Treatment: Also shown in the diagram, you can see that eculizumab blocks C5 which prevents formation of the membrane attack complex (MAC). As a result, there is decreased hemolysis of the RBCs. However, opsonization by C3b can still occur so that macrophages will eventually take care of business.
Additional Information: Hemolytic episodes can also be precipitated by drugs, trauma, infection etc. The most common cause of death in these patients is venous thrombosis. However, the thrombophilia present with PNH is not fully understood. Plasma hemoglobin can consume nitric oxide (NO) which is important for inhibiting platelet aggregation. Thus, one hypothesis is that the the reduction in NO causes increased clot formation. Patients are also at an increased risk of developing aplastic anemia.
This is probably one of my favorite video series on cardiac arrhythmias. I haven’t watched all the videos yet, but the ones I’ve completed have been great! The EKG video is also a nice introduction to the physiology behind EKG tracings if you need some help understanding that as well. This is definitely a great resource for anyone studying electrophysiology of the heart, so be sure to check it out!
In addition, I’ve added one of my favorite action potential images that can be found through Google. It’s an excellent visual representation of how each area of the heart contributes to the overall EKG tracing. Enjoy!
Please go check out the latest Medical Minded podcast episode Heart Murmurs – MS, MR, MVP, AS and AR. This podcast is an expansion on the concepts presented in the Introduction to Heart Sounds episode, so make sure if checked it out if you haven’t already. In this latest episodes I discuss mitral stenosis, mitral regurgitation, mitral valve prolapse, aortic stenosis and aortic regurgitation. If you plan on only learning the basics of heart murmurs, these are the 5 you need to know!
Also, if there is one thing that I can’t reiterate enough about learning this stuff it’s to develop an understanding of the underlying concepts. If you learn the basic principles, the heart sounds will make sense. You should be able to work out why each sound happens if you truly understand the material. Remember, you need a solid foundation to build a house!
Have you ever read through your textbook, highlighted “important” information, and then reviewed your highlights to study for an exam?
Some studies show as many as 80% of students use this method as their primary mode of studying and it also happens to be one of the most ineffective ways to study!
For a while now I’ve had an interest in memory techniques and the efficiency of learning. Lately, I’ve become somewhat obsessed! If I were to recommend one book to everyone, it would be Make it Stick: The Science of Successful Learning by Peter C. Brown, Henry L. Roediger III, and Mark A McDaniel. The book has some phenomenal information regarding learning and is helpful to people of all ages. It was the source of the introductory information regarding highlighting as well. Apparently, highlighting is not only time-consuming and ineffective, it also creates a false sense of knowing the material since you familiarize yourself with the words. Instead, you should force yourself to recall the information without reading it again (flashcards, creating outlines from memory, etc.). Obviously, you can’t always remember everything and will need to go back to review certain material. However, the stuff you do remember will “stick” better if more effort is required to recall it. This is just the tip of the iceberg in regards to helpful information in the above book, so like I said, you should definitely check it out.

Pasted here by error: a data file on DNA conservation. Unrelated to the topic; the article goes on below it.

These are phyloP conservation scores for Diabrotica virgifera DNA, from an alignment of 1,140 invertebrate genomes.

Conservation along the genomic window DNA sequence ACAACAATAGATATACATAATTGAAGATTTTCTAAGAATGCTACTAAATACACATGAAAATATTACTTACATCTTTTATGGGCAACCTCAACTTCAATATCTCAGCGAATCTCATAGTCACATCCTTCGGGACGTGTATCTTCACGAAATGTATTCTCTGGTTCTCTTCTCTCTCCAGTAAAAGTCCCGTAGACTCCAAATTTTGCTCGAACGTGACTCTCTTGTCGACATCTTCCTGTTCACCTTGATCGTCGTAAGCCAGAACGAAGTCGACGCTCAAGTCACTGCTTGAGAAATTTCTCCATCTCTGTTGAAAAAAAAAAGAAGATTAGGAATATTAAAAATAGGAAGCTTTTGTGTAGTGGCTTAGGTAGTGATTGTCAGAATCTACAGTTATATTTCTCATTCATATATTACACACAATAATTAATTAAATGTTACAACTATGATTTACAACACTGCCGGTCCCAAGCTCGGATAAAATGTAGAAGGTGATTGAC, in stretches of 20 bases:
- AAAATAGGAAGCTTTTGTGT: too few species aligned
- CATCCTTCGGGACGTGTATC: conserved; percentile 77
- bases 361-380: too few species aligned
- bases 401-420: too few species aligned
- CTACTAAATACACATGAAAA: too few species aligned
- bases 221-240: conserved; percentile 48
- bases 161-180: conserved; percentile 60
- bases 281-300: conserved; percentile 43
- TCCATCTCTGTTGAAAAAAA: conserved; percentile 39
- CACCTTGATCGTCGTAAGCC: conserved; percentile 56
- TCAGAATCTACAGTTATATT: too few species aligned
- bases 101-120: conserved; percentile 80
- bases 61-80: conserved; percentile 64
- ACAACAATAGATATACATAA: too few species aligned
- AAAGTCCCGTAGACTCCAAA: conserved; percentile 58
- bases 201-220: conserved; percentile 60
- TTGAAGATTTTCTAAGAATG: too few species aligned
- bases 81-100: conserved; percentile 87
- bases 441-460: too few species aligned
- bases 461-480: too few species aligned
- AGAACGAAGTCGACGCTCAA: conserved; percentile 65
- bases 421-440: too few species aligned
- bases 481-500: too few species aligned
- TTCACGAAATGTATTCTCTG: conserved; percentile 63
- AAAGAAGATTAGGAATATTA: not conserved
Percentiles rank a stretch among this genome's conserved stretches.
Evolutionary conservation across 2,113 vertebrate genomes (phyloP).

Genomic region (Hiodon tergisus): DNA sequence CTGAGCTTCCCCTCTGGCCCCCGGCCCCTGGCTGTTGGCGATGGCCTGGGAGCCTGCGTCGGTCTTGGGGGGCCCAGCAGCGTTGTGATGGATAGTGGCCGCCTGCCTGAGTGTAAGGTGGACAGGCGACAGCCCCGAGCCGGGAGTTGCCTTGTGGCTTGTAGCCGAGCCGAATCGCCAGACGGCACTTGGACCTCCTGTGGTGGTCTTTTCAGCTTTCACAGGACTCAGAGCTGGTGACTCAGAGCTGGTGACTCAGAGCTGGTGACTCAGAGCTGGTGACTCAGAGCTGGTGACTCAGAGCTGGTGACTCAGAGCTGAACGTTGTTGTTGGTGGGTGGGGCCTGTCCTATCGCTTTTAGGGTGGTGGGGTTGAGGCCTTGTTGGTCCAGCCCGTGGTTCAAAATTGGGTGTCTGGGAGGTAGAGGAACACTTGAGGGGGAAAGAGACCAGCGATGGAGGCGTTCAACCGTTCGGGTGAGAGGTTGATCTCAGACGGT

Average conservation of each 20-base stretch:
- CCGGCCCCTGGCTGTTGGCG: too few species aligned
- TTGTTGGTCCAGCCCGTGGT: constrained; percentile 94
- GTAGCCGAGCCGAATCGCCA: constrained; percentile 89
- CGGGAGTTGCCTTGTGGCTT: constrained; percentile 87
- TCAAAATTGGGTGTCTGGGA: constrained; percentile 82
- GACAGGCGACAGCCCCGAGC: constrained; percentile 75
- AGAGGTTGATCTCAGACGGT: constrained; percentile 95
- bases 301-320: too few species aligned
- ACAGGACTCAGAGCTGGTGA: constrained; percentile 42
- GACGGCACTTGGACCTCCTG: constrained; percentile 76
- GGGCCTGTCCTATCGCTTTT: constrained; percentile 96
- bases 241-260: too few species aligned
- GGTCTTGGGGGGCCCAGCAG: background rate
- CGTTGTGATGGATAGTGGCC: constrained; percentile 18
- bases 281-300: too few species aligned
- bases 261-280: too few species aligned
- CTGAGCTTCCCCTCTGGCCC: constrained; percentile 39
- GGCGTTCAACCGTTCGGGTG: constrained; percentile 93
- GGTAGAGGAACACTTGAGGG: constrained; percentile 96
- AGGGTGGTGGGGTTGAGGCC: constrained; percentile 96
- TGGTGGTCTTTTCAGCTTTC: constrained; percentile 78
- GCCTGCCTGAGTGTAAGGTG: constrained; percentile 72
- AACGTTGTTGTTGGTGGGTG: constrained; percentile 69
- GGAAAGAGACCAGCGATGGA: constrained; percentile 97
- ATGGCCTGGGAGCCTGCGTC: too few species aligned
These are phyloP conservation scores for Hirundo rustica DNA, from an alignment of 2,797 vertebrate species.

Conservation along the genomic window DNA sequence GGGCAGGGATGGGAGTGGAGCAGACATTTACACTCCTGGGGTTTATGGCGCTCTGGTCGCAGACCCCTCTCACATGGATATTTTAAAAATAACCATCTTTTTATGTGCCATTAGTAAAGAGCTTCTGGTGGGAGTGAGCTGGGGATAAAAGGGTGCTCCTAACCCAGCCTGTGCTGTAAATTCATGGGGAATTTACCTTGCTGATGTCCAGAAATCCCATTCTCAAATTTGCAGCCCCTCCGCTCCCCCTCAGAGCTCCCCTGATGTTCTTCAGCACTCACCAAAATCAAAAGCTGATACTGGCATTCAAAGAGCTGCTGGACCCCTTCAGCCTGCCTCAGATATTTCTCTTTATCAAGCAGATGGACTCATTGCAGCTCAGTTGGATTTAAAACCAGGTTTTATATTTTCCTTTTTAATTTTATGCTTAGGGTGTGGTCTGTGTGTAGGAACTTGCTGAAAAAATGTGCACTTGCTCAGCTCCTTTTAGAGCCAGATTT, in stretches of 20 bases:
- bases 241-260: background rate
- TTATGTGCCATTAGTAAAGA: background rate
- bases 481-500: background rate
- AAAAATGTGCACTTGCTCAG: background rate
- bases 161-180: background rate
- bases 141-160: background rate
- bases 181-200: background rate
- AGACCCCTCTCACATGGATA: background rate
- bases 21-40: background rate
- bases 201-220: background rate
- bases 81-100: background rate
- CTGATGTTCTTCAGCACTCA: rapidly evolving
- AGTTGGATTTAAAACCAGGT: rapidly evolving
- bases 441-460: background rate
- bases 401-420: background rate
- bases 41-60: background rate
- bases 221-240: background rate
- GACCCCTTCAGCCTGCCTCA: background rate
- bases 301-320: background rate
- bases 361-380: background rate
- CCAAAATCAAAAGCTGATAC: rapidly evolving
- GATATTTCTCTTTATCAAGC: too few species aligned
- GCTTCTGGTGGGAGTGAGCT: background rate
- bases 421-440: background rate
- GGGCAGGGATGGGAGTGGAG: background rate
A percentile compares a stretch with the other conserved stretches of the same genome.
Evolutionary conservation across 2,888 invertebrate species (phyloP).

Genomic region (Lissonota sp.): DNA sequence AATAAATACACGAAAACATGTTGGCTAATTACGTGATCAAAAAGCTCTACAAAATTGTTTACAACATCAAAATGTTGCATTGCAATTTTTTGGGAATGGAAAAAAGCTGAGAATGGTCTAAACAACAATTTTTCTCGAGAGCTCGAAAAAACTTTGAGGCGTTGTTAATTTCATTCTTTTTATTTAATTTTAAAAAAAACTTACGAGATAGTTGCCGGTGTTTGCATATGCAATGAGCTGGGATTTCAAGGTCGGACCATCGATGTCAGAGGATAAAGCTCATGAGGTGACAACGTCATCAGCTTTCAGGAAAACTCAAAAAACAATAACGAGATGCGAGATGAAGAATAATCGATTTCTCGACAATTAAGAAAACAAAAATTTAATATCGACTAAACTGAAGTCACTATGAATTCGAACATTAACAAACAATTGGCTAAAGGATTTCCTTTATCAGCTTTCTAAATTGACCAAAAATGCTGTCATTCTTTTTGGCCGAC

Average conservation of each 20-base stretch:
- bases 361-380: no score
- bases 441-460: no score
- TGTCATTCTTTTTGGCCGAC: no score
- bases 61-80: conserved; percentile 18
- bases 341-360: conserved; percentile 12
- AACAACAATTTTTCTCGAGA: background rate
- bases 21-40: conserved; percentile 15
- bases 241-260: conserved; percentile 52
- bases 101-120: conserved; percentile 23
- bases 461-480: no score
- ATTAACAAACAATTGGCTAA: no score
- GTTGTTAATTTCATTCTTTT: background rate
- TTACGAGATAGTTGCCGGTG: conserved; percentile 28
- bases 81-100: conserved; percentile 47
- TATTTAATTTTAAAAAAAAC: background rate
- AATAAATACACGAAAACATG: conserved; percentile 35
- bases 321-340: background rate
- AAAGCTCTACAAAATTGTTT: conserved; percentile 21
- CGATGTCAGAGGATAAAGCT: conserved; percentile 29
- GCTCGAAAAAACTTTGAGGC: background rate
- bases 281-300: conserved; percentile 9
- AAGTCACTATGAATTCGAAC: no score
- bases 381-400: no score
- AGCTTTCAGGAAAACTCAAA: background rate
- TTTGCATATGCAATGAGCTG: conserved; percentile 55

Most of the books I’ve been reading lately deal with the science behind effective learning, speed reading, memory palaces, mnemonics, etc. and I honestly can’t get enough. In the coming weeks I should definitely have some update recommendations. I’m currently even enrolled in an online course that teaches speed reading, and I have high hopes for it. I generally read at about 300 WPM with 80% retention and have a goal of 500 WPM within the next couple months while keeping retention at 80-90%. I’ll be sure to keep everyone updated and recommend the course if it works out!
However, it’s the last few weeks of the semester for medical school as well, so hopefully I’ll be able to keep up with everything!